This is my favorite time of year. I'm the first to admit that I've bought into the Christmas season wholly : hook, line and commercialism. It's hard to believe that in just a few days, I'll be packing up to return to Boston for the holidays. The end of 2016 is like completing a long, difficult hike. We're all at the top, gasping for breath, and hoping like hell that the next leg of the journey isn't another steep uphill climb.
This year. Man, this year. It was a dumpster fire for me and for so many people I know. At many points, I was convinced that 2016 was determined to keep me down. "This year is ruining my life," I told more than one person. There was even a point where a small part of me wondered if there was anything to be gained by seeing the year through. Why bother getting out of bed when the real world kept kicking the shit out of me?
I expected to be limping out of 2016 - no broken hip pun intended. And in some ways, these holidays are just as difficult as I imagined. I had to duck away at a Christmas party to compose myself recently when I remembered, suddenly, the giant hole that was missing from the celebrations and from my life. We are still very much struggling through the year of "firsts" that come along with losing someone special, and there are times when the happy glint of Christmas tree lights make me want to cry until my sides ache.
But despite 2016's best efforts to keep me down, I'm exiting this year having learned the importance of remembering two main things : to move. And to be grateful.
I firmly believe that fitness is of utmost importance. It teaches you what you are capable of, showing you in clear physical measure your emotional and physical strength. There are layers inside all of us that come out on a long, contemplative run, or through grinding in a particularly difficult cycling class. It teaches you to set goals, to chase accomplishments, and, in my case, to make peace with my body. For a long time, I would stand in front of a mirror and flinch when I met my own eyes, only cataloguing my flaws. Now I'm so busy being excited by the fact that I'm standing at all, it's hard not to simply appreciate the strength it took to get here.
So - physically moving is important. But so is moving emotionally.
We should all resolve to move in 2017. The best way to honor yourself and your community is to do so. Move in support of the causes that move you. Move to make the creative dream lurking in the smallest corners of your brain a reality. Unhappy somewhere? Move.
Life is so fragile. I learned this twice in 2016, in sharp, gut-wrenching detail. But I moved forward. I pushed myself through the darkness. And now, looking back on the moments when I was teetering on the edge of a dark collapse, I realize that moving was my only way out.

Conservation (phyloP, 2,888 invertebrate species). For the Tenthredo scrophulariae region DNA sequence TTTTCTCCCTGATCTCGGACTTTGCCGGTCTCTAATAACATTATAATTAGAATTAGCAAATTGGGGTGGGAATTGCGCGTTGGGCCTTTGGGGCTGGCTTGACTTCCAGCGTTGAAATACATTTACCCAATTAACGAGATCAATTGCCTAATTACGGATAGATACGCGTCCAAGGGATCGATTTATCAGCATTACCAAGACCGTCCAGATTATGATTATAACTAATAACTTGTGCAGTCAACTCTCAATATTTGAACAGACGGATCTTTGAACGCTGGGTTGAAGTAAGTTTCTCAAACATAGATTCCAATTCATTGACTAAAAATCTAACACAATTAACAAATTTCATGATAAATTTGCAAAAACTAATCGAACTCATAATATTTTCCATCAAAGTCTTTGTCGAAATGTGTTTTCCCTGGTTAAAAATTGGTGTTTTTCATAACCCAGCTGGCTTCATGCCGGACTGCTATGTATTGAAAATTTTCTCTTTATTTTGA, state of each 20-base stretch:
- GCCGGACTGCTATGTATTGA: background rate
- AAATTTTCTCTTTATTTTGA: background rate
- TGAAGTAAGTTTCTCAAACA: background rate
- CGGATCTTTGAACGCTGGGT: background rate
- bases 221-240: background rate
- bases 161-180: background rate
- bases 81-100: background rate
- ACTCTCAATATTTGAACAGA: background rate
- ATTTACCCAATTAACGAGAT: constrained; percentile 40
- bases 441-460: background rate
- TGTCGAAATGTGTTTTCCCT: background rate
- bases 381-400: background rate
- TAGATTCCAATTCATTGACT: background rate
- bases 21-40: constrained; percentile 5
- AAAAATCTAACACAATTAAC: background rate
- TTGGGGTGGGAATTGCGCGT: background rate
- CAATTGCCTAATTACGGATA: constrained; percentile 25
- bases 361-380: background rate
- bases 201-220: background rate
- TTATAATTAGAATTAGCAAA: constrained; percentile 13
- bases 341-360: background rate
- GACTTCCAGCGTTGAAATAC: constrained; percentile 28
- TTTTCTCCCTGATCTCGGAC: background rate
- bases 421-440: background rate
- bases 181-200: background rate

Moving in 2017 for you doesn't have to look like what I hope moving in 2017 will look like for me. But believe that you are capable of it - because if 2016 has taught us anything, it's that the world is too uncertain to stay rooted in one steadfast moment.
to be grateful
I'm leaving this year grateful for many things that barely registered on my radar last December. My health, my health insurance, the health of my loved ones. The gift of time with those I love. My body now functioning in ways it didn't for much of 2016. That my brain never stopped functioning the way it should.
That I have a chance to kick 2017's ass the way 2016 kicked mine.
This year, my parents and brother are all getting experiences for Christmas, not physical items. (Sorry, Christopher. Better luck next year.) I learned this year that there is no time to hesitate in being with the ones you love. Every text message, every phone call, every lazy Sunday with people who care about me - those are the experiences that you can't buy back once they're gone.
There is gratitude to be found in small things, too. I am grateful that I can run again. (I'm grateful that both my mom and I won the Cherry Blossom 10 miler lottery!) I'm grateful that I now forget to lead with my right leg when I'm walking - and even more grateful that it no longer matters which leg I favor.
It's a little embarrassing to think about how many things I took for granted before this year. I want to do everything now. I also want nothing more than to be with my family. When I walk into a room with them, it is so filled with love that sometimes it knocks the breath out of me, a little. I hope that for you, too - from someone, something, some place.
The world would be a better place if we all tried to reframe with a little more gratitude. No one will ever be a perfect person, except probably my grandmother. But I've found that every night, sitting for a minute and thinking about what I'm truly thankful for that day, has brought me happiness that, for a few dark months, I thought had forever left my life. Things like a long run in below freezing temperatures. A bottle of wine in Napa, split with my mother. Baby giggles and light kisses from the tiniest members of my family. Friends that will provoke an ugly cry by buying your groceries for you when getting to the store is an impossible physical task. A really fucking good book.
2016 was a doozy - we can all agree on that. But I have never felt a holiday season where I've been this appreciative of all that surrounds me, nor this determined to tackle the opportunities and challenges that lay ahead.
So, thanks, 2016. We're just about done with you now, but if what comes out of this year is a new desire to move and to live with gratitude - well then you weren't exactly the complete wasteland I thought you to be.